Losing Partner May Increase Risk Of Death From Skin Cancer (Photo Credit: Pexels.com)
People who experience the loss of a partner face an increased risk of dying from skin cancer, and are less likely to be diagnosed with malignant disease, according to a study which may lead to new interventions to detect melanoma early. The researchers, including those from the London School of Hygiene & Tropical Medicine in the UK, assessed whether bereaved individuals had a higher risk of being diagnosed with, or dying from, melanoma than the non-bereaved.
In the study, published in the British Journal of Dermatology, they used data from two large population-based studies between 1997 and 2017 in the UK and Denmark. They found that melanoma patients who experienced bereavement had a 17 per cent higher risk of dying from the disease compared with those who were not bereaved.
Those who had lost a partner were 12 per cent less likely to be diagnosed with melanoma compared with non-bereaved persons, according to the study. The scientists noted that 620 and 1667 bereaved were diagnosed in the UK and Denmark respectively over the 20 year period, compared with 6430 and 16,166 non-bereaved.
While earlier research has suggested a link between various types of stress and progression of melanoma, the scientists said an alternative explanation could be that bereaved people no longer have a close person to help notice skin changes. They said this might delay the detection of a possible abnormal growth on the skin, and therefore diagnosis, until the cancer has progressed to later stages, when it is generally more aggressive and harder to treat.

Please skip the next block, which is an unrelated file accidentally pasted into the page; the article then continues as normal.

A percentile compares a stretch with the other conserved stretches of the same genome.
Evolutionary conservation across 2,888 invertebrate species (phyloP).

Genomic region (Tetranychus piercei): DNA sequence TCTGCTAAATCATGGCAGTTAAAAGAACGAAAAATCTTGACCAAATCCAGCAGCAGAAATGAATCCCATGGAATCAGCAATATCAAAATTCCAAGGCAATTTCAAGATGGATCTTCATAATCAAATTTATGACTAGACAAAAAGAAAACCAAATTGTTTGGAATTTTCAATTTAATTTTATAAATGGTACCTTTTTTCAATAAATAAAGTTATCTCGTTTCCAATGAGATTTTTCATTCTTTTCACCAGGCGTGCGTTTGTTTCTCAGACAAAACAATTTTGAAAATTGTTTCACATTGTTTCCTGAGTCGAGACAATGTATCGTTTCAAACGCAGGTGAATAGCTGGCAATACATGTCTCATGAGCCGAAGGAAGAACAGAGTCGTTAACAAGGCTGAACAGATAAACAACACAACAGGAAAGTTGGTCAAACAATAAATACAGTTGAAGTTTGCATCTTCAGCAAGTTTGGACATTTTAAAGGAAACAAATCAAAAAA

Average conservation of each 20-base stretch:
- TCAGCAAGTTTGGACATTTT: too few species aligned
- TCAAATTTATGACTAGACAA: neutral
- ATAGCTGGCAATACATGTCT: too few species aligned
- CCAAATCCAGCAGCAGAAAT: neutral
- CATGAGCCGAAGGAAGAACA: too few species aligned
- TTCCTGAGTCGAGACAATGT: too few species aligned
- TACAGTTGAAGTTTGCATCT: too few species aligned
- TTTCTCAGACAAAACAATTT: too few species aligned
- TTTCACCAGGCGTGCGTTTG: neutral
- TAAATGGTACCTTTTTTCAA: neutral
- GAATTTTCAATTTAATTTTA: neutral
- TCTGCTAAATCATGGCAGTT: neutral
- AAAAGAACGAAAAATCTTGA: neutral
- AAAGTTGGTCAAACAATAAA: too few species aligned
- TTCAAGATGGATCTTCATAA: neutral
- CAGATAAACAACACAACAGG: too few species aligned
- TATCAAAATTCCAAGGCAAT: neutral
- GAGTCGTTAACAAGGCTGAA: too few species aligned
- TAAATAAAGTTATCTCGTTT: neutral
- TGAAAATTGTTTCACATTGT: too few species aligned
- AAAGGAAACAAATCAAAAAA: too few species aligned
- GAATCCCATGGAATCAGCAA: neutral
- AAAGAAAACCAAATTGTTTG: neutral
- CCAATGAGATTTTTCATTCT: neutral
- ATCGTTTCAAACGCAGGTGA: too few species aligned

The study noted that the survival rate of melanoma patients is relatively high, depending on what stage the cancer is at detection. Early detection and treatment are crucial for improving survival, the scientists said.
"Many factors can influence melanoma survival. Our work suggests that melanoma may take longer to detect in bereaved people, potentially because partners play an important role in spotting early signs of skin cancer," said Angel Wong, lead author of the study from the London School of Hygiene & Tropical Medicine.
"Support for recently bereaved people, including showing how to properly check their skin, could be vital for early detection of skin cancer, and thus improved survival," Wong said.
The scientists however noted that the study had a few limitations, including the lack of information on some risk factors of melanoma, such as sun exposure, or family history.